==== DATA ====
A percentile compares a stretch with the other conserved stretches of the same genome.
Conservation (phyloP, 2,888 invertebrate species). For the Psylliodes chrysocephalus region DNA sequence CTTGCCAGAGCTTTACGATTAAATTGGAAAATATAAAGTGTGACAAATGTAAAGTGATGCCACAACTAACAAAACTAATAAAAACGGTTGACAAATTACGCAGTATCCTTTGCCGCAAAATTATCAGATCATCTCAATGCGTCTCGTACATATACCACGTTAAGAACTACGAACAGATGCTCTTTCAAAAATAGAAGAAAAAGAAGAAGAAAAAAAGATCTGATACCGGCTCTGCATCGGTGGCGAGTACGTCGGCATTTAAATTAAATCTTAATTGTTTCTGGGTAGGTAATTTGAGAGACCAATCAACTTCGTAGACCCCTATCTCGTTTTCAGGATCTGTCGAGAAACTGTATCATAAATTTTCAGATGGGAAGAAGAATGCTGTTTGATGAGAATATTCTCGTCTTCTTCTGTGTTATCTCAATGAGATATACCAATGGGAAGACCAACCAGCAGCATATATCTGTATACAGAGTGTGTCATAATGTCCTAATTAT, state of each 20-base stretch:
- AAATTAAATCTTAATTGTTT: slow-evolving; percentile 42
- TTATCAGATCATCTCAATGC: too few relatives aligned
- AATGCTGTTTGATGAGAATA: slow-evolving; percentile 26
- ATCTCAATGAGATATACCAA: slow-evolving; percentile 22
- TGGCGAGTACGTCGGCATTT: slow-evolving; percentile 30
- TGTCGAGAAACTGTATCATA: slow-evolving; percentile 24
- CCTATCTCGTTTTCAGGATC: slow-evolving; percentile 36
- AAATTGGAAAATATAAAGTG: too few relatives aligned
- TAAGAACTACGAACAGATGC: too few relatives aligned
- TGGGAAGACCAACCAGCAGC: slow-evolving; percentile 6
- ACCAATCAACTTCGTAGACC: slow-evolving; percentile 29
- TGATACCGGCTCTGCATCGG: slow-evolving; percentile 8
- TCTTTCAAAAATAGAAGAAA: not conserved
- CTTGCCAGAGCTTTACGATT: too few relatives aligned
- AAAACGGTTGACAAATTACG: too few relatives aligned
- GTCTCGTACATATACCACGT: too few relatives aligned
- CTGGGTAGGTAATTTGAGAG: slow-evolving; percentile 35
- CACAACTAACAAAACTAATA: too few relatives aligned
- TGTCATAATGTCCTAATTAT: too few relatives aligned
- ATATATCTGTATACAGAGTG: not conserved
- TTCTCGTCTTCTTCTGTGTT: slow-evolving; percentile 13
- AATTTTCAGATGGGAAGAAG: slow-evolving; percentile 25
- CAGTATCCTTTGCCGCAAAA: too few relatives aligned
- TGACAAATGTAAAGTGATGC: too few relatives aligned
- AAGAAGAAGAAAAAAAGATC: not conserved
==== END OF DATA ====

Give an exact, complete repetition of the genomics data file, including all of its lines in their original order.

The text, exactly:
A percentile compares a stretch with the other conserved stretches of the same genome.
Conservation (phyloP, 2,888 invertebrate species). For the Psylliodes chrysocephalus region DNA sequence CTTGCCAGAGCTTTACGATTAAATTGGAAAATATAAAGTGTGACAAATGTAAAGTGATGCCACAACTAACAAAACTAATAAAAACGGTTGACAAATTACGCAGTATCCTTTGCCGCAAAATTATCAGATCATCTCAATGCGTCTCGTACATATACCACGTTAAGAACTACGAACAGATGCTCTTTCAAAAATAGAAGAAAAAGAAGAAGAAAAAAAGATCTGATACCGGCTCTGCATCGGTGGCGAGTACGTCGGCATTTAAATTAAATCTTAATTGTTTCTGGGTAGGTAATTTGAGAGACCAATCAACTTCGTAGACCCCTATCTCGTTTTCAGGATCTGTCGAGAAACTGTATCATAAATTTTCAGATGGGAAGAAGAATGCTGTTTGATGAGAATATTCTCGTCTTCTTCTGTGTTATCTCAATGAGATATACCAATGGGAAGACCAACCAGCAGCATATATCTGTATACAGAGTGTGTCATAATGTCCTAATTAT, state of each 20-base stretch:
- AAATTAAATCTTAATTGTTT: slow-evolving; percentile 42
- TTATCAGATCATCTCAATGC: too few relatives aligned
- AATGCTGTTTGATGAGAATA: slow-evolving; percentile 26
- ATCTCAATGAGATATACCAA: slow-evolving; percentile 22
- TGGCGAGTACGTCGGCATTT: slow-evolving; percentile 30
- TGTCGAGAAACTGTATCATA: slow-evolving; percentile 24
- CCTATCTCGTTTTCAGGATC: slow-evolving; percentile 36
- AAATTGGAAAATATAAAGTG: too few relatives aligned
- TAAGAACTACGAACAGATGC: too few relatives aligned
- TGGGAAGACCAACCAGCAGC: slow-evolving; percentile 6
- ACCAATCAACTTCGTAGACC: slow-evolving; percentile 29
- TGATACCGGCTCTGCATCGG: slow-evolving; percentile 8
- TCTTTCAAAAATAGAAGAAA: not conserved
- CTTGCCAGAGCTTTACGATT: too few relatives aligned
- AAAACGGTTGACAAATTACG: too few relatives aligned
- GTCTCGTACATATACCACGT: too few relatives aligned
- CTGGGTAGGTAATTTGAGAG: slow-evolving; percentile 35
- CACAACTAACAAAACTAATA: too few relatives aligned
- TGTCATAATGTCCTAATTAT: too few relatives aligned
- ATATATCTGTATACAGAGTG: not conserved
- TTCTCGTCTTCTTCTGTGTT: slow-evolving; percentile 13
- AATTTTCAGATGGGAAGAAG: slow-evolving; percentile 25
- CAGTATCCTTTGCCGCAAAA: too few relatives aligned
- TGACAAATGTAAAGTGATGC: too few relatives aligned
- AAGAAGAAGAAAAAAAGATC: not conserved